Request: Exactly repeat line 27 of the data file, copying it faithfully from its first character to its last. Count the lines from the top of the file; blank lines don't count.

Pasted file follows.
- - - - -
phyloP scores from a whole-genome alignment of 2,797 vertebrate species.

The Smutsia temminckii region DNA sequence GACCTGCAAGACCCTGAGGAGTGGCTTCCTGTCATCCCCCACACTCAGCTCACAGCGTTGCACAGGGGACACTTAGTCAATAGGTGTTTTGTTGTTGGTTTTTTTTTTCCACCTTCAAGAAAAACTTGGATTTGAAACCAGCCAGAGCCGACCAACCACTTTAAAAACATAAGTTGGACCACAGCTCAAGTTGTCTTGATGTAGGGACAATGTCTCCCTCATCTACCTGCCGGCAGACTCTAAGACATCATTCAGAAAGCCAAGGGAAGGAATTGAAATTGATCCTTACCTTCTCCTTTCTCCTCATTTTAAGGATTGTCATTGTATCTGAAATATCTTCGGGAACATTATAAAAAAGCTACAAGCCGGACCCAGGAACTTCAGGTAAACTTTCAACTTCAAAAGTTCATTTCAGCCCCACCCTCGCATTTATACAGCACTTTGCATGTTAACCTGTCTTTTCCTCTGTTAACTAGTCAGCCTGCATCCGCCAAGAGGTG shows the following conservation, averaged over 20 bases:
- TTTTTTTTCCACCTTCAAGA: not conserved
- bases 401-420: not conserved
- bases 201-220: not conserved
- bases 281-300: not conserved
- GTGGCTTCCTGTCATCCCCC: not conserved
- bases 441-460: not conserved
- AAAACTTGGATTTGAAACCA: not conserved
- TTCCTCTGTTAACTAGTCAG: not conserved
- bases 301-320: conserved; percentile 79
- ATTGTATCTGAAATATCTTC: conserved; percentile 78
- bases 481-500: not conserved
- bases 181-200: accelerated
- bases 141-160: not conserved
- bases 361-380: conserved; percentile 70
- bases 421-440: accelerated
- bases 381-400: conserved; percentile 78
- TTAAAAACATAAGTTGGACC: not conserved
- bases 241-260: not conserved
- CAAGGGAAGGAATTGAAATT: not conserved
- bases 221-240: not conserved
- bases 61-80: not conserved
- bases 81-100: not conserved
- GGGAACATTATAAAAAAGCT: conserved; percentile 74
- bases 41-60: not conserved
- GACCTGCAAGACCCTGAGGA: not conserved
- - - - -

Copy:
- GACCTGCAAGACCCTGAGGA: not conserved